How To Measure Your Bathroom

If you would prefer to have one of our staff measure your bathroom, please contact us.

Of course, you must live in the Lincoln, Nebraska area for this to happen.

Good design begins — and ends — with accurate measure­ments. This applies to bathrooms but also kitchens, home offices, and closets. Measuring accurately is not complicated. Carpenters learn it in their first apprentice year. But there are a few tricks to it. Here is how to measure a bathroom like the pros.

Measure your bathroom as shown in the Sample Floorplan and Sample Wall Elevation, and use the bathroom layout in the Sample Floorplan to guide you. Be as specific as possible, and include any odd angles or corners in your bath.

Step 1: Measure the Overall Room

Draw a floorplan of your bathroom, locating all windows and doors in their approximate positions. Note on the drawing the overall wall lengths of each wall. (See Sample Floorplan)

Sample Floorplan

Notes to Sample Floorplan:

•   All of your measurements should be in inches. For example, if you measure a wall that is 10 feet, write it as 120 inches — a quotation mark (") denotes inches.

•   For doorways with hinged doors, draw the door according to which way the door swings. See the Sample Floorplan above for an illustration.

•   If you are replacing your cabinets, do not include current cabinets or furniture such as washstands, commodes or linen chests in your measurements. However, take the measurements of any furniture you want to include in your new bathroom and give them to us on a separate piece of paper. If possible, send us photographs of these items. Their placement in the new bathroom is part of the design process.

•   Do indicate the precise location of the center-line of the current toilet, bidet, sink or vanity, and bathtub and/or shower. In the shower, measure the center of the drain from the two closest 90° walls. Show the location of the shower arm and head. If your toilet is wall-mounted, write wall-mounted next to the toilet.

Step 2: Label and Measure Doors and Windows

Beginning at the top left corner of your drawing measure to the first window, door, or wall. Continue clockwise around the room until each wall, window and door has been measured. Remember, all measurements are in inches.

Sample Wall Elevtion

Notes to Wall Elevation

•    Beginning at the top left of your drawing, label the windows "Window #1", "Window #2", etc. in a clockwise order…

•    Again, beginning at the top left of your drawing, label the doors "Door #1", "Door #2", etc. in a clockwise order.

•    Next to each wall, write the name of the adjacent room. If the wall is an outside wall write "exterior wall." If the room is a candidate for expanding the bathroom, also measure that room.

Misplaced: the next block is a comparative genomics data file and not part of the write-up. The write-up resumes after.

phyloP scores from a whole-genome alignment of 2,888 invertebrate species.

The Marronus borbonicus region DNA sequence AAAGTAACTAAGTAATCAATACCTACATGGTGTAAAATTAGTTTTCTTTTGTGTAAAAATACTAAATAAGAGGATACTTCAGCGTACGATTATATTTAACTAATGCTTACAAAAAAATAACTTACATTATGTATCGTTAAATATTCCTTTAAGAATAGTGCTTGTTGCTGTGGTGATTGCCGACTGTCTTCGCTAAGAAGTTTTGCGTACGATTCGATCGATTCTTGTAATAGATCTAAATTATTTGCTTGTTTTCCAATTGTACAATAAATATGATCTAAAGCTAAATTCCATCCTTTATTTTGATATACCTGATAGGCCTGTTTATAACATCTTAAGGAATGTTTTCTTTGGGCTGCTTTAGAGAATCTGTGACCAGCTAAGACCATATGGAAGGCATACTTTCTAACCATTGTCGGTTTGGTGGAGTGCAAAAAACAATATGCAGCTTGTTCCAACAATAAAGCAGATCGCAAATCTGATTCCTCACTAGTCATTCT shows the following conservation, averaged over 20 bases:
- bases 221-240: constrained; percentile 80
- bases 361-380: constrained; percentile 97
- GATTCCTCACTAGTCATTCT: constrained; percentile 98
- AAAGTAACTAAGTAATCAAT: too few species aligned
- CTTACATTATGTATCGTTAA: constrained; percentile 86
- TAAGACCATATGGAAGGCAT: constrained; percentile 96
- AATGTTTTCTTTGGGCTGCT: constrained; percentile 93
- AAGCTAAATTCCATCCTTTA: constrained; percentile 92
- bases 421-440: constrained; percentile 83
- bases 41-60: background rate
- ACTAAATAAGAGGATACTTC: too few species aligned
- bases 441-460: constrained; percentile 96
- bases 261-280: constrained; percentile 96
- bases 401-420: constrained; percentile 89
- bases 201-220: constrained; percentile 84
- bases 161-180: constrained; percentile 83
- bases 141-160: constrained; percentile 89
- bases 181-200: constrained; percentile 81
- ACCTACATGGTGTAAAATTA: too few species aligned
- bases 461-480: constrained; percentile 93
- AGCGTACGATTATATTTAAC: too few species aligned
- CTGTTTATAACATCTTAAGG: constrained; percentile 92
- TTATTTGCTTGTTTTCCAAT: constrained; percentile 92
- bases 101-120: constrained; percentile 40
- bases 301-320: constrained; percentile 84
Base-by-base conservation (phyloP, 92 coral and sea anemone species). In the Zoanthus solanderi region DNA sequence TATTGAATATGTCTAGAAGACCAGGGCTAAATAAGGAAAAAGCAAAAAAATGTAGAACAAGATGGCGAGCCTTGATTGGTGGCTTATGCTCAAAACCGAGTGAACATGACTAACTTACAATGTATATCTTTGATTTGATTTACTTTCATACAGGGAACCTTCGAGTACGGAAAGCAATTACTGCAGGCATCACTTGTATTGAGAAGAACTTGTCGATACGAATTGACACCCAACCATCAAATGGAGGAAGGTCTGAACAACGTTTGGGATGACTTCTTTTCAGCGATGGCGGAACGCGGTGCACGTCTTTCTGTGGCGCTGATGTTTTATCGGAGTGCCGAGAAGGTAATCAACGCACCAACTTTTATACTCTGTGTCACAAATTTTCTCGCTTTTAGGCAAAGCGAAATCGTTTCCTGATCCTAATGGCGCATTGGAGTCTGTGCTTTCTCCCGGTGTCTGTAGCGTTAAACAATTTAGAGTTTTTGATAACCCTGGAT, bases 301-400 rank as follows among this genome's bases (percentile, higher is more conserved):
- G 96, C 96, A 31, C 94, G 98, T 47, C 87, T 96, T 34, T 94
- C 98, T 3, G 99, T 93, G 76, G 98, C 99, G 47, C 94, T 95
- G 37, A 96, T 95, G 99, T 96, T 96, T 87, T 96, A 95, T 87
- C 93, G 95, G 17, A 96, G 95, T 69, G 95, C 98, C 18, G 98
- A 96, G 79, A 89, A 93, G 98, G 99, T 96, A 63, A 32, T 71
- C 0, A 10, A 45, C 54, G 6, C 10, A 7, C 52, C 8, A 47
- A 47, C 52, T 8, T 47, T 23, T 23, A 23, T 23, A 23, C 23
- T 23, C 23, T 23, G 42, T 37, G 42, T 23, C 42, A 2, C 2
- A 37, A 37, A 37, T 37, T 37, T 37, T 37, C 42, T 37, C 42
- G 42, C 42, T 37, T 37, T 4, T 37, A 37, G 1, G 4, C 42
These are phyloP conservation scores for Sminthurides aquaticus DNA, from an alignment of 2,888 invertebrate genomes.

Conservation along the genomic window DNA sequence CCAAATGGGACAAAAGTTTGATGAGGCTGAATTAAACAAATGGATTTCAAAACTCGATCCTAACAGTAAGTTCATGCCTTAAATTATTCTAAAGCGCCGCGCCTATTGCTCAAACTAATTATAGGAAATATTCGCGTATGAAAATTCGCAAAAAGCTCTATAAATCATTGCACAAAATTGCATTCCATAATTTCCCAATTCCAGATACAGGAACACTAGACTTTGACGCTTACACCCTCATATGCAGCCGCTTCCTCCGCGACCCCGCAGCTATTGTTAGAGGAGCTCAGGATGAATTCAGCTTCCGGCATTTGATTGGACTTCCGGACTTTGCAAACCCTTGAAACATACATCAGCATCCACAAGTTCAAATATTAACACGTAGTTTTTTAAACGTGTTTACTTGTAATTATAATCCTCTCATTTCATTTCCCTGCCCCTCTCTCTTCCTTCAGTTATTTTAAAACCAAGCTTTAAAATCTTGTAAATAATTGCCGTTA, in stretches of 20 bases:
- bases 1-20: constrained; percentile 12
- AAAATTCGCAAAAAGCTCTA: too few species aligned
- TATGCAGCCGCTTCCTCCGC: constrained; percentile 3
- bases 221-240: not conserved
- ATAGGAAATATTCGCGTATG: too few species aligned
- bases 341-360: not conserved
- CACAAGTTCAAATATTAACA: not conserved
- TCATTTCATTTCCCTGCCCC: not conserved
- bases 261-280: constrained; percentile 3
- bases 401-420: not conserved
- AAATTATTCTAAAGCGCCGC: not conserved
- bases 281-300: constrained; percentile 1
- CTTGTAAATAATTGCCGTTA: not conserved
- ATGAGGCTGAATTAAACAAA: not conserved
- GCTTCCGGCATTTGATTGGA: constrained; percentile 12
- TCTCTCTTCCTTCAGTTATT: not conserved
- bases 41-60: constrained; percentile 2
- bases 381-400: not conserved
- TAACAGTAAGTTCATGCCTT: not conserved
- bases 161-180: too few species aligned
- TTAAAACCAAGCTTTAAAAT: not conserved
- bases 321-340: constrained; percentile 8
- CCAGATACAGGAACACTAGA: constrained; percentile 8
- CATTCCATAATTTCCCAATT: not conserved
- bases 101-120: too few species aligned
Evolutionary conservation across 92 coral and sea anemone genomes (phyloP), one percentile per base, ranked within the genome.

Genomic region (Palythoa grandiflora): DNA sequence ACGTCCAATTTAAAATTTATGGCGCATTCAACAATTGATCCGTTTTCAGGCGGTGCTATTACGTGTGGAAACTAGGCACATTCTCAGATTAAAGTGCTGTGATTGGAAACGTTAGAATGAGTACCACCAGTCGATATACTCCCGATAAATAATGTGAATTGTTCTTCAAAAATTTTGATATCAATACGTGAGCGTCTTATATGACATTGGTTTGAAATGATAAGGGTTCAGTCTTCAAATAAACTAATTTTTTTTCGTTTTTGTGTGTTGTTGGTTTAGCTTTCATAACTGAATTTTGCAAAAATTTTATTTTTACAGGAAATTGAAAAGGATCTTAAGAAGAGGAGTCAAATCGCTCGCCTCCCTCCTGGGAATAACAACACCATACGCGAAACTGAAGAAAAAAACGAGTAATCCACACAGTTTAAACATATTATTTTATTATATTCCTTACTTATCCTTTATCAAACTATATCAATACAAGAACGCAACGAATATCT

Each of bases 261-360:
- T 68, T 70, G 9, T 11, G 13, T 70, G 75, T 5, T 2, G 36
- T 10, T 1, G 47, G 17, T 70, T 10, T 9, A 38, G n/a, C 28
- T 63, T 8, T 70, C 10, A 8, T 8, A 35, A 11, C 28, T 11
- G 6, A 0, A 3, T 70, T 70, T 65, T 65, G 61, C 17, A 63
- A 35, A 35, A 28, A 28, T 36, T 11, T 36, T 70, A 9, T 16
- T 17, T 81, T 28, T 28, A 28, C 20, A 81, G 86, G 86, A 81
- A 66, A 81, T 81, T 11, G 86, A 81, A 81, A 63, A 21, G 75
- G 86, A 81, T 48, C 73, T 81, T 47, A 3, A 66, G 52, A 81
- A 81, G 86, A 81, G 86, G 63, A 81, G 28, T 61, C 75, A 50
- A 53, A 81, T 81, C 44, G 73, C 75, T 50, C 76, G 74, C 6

•    Most homeowners use a table a table like the one below to record the measurements for all windows and doors.. Other's draw a rough elevation of each wall and write the dimenions on the elevation. Either way is acceptable. If you use a table, attach it to your floorplan. Be sure that each window is accurately labeled on your floorplan so it can be matched to your table.

Floor to Bottomof Window Height of Window Including Trim Width of Window Including Trim
Window #1 (Inches) (Inches) (Inches)
Door #1 (Inches) (Inches) (Inches)

•    As shown in Diagram 2, measure from the floor to the bottom of each window and also measure the overall window height. When measuring doors and windows from side to side the trim is considered part of the door or window. Measure from the outside of the trim on one side to the outside of the trim on the other side, then from the outside of the trim to the middle of the window or door.

•    When measurin the heeight, the trim is included.

Step 3: Identify and Measure Unmovable Obstructions

•    Draw boxes in your floorplan to show the approximate location of any obstructions such as radiators, vents, pipes, exposed plumbing, etc. that you either cannot move or do not want moved. Label the object so we will know what it is: i.e. "radiator", "pipe", etc.

•    Measure the obstruction and record the width, height, and depth of the obstruction on your drawing. If the obstruction reaches the ceiling, omit the height measurement. If the obstruction is not in contact with the floor, measure from the floor to the bottom of the obstruction. Measure the distance of the object from the nearest two 90° walls.

•    Measure from the nearest wall to the nearest edge of the obstruction. Measure from the point on the wall that is nearest the obstruction to the point on the obstruction nearest the wall. Measure from the second closest wall to the nearest point of the obstruction. Note these measurements on your drawing.

•    In construction dimensions of an object are always given in the same WHD format: width across the front, then height, then depth, so the dimension 32"x54"x14" is presumed to mean 32"w x 54"h x 14"d unless otherwise indicated.

Step 4: Measure the Height of the Ceiling

Measure the ceiling height and write it in the center of your drawing. Sometimes, especially with older homes, it is a good idea to take measurements in a few different areas of the kitchen. Ceiling heights, even in the same room, can sometimes vary by as much as several inches. If it varies, write down both the low and high measurements.

Step 5: Check your Measurements

Check your measurements. If your room is rectangular add up the measurements of the parallel walls and make sure they match (or are at least very close). For example, in our sample drawing, you would take the overall measurements of the top wall and add them together. Then do the same with the bottom wall. Once you have added each wall's measurements check the totals to see if they match.

And, your're done. Wastn't that easy!

Rev. 04/29/21